PCC Sound Consumer | News bites, October 2007

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News bites
Sound Consumer | October 2007

Congress moves to help the bees

A Pollinator Habitat Protection Act has been introduced in the U.S. Senate. If passed, it would boost conservation grants and research funding for the U.S. Department of Agriculture to study honeybees and native pollinators.

A second bill, the Pollinator Protection Act, before the House, provides for research into the causes and solutions of Colony Collapse Disorder and funding for honeybee research. (Debra Daniels Zeller, see "Colony Collapse Disorder," Oct. 2007 Sound Consumer cover story)

Excitotoxins in food

For the first time, researchers have confirmed conclusively a link between common food additives and increased hyperactive behavior. The research, which was financed by Britain’s Food Standards Agency and published online by the medical journal “The Lancet,” found that a mix of additives commonly found in children’s foods increased the mean level of hyperactivity, exacerbating inattention, impulsivity and overactivity among a broad range of children — not just kids diagnosed with overactivity or learning problems — and at least into middle childhood.

The study focused on a variety of artificial food colorings and sodium benzoate, a common preservative not allowed in products sold at PCC. Such additives are often referred to as excitotoxins. (New York Times)

Non-rBGH milk labels okay

The Federal Trade Commission (FTC) has ruled that it’s fine for dairy companies to label milk as coming from cows not treated with genetically modified growth hormones known as rBGH or rBST. The Monsanto Company, which manufactures the hormone, had filed a formal complaint demanding that labeling rBGH-free dairy products be made illegal. The FTC declined to launch a formal investigation or take action against any company. (Associated Press)

Blueberries push up land prices

Valued for their flavor and health benefits, blueberries are pushing up farmland prices in northwest Washington. Prices for farmland suitable for blueberries over the border in British Columbia are as much as 10 times higher than for equivalent land in Whatcom County. The difference has triggered a “land rush” in Whatcom County, putting additional pressure on dairy farmers trying to compete for good farmland there. (Capital Press)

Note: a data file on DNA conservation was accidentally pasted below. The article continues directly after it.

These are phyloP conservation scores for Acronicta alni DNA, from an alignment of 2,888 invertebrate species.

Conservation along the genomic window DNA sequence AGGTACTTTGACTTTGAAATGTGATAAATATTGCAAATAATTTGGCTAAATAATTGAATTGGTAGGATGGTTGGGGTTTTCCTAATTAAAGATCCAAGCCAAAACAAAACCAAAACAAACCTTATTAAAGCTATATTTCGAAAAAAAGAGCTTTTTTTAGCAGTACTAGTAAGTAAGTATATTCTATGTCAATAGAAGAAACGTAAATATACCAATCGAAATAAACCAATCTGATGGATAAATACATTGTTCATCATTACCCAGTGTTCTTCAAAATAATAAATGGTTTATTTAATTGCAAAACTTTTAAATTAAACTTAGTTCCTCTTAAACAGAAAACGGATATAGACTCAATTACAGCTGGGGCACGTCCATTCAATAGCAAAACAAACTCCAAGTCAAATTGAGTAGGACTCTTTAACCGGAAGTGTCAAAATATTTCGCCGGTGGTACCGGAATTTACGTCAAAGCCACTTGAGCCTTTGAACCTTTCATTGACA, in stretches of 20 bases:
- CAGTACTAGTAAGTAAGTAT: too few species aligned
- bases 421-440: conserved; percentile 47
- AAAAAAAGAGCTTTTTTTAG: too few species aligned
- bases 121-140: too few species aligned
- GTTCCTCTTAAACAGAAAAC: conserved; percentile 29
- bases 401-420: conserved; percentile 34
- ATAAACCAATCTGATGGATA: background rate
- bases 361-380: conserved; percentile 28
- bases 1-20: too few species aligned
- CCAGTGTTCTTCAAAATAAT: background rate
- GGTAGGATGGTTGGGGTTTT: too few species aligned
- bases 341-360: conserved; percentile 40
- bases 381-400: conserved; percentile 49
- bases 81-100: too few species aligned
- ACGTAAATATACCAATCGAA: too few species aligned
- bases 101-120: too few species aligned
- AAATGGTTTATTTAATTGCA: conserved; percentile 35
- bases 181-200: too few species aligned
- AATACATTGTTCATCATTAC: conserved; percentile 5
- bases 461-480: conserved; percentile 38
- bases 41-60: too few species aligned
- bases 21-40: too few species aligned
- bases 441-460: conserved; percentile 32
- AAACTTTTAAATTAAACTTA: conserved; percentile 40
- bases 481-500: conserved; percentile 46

Wildfires and erosion

One of the most devastating effects of wildfire is soil erosion. Experts at Washington State University explain that the residues of burned vegetation leave a water-repellent coating that slows absorption of rainfall and promotes erosion. After a wildfire, annual soil erosion may increase up to 47 tons per acre, harming aquatic life and polluting water supplies. (Washington State University)

New rule for dietary supplements

New rules from the U.S. Food and Drug Administration (FDA) now require large supplement manufacturers to ensure their products do not contain contaminants or impurities and are accurately labeled.

In releasing the rules, called Good Manufacturing Practices, the FDA cited a few cases where products were recalled because of contamination by microbes, pesticides or heavy metals, or for not containing levels of ingredients listed on the labels. Medium- and small-sized manufacturers have until 2009 and 2010, respectively, to meet the new standards.

The FDA visits supplement manufacturers in the United States and abroad to inspect their plants and their record keeping.(Newsday/Washington Post)

Daily grapefruit linked to breast cancer

A study of 50,000 post-menopausal women has found that eating less than half a grapefruit daily raises the risk of breast cancer. Research from the Universities of Southern California and Hawaii, published in the British Journal of Cancer, shows that grapefruit boosts the level of estrogen, a hormone associated with higher risk of breast cancer.

Women who ate just one quarter of a grapefruit every day increased their risk by as much as 30 percent compared to women who don’t eat grapefruit at all. (BBC News/ Universities of Southern California and Hawaii)

Pesticide link to autism

A study by the California Public Health Department indicates that exposure to organochlorine pesticides increases the chances of having a child with autism. It found that 28 percent of the women who lived near agricultural fields sprayed with organochlorines during their first trimester of pregnancy had autistic children, a rate six times greater than normal.

Organochlorine pesticides, such as endosulfan and dicofol, already are banned in some countries. (Los Angeles Times)

Aurora Dairy found guilty of fraud

The USDA has found that the Aurora Organic Dairy willfully violated 14 provisions of the national organic standards from 2003 through 2006. It says Aurora illegally confined cattle to feedlots, deprived them of fresh air and healthy grazing conditions, and brought in non-organic cattle instead of milking cows that were managed organically for their entire lives. The USDA, however, has not levied any penalties or fines against Aurora for breaking the law.

Aurora is the leading supplier for organic milk sold under private store brands at Safeway, Costco, Target, Wal-Mart and Wild Oats and under the Woodstock Farms brand label. It also provided milk to the Horizon Organic label until late 2005. The Center for Food Safety is asking consumers who purchased such milk between 2003 and September 7, 2007 to contact it for a possible legal action. (Cornucopia Institute/Center for Food Safety)

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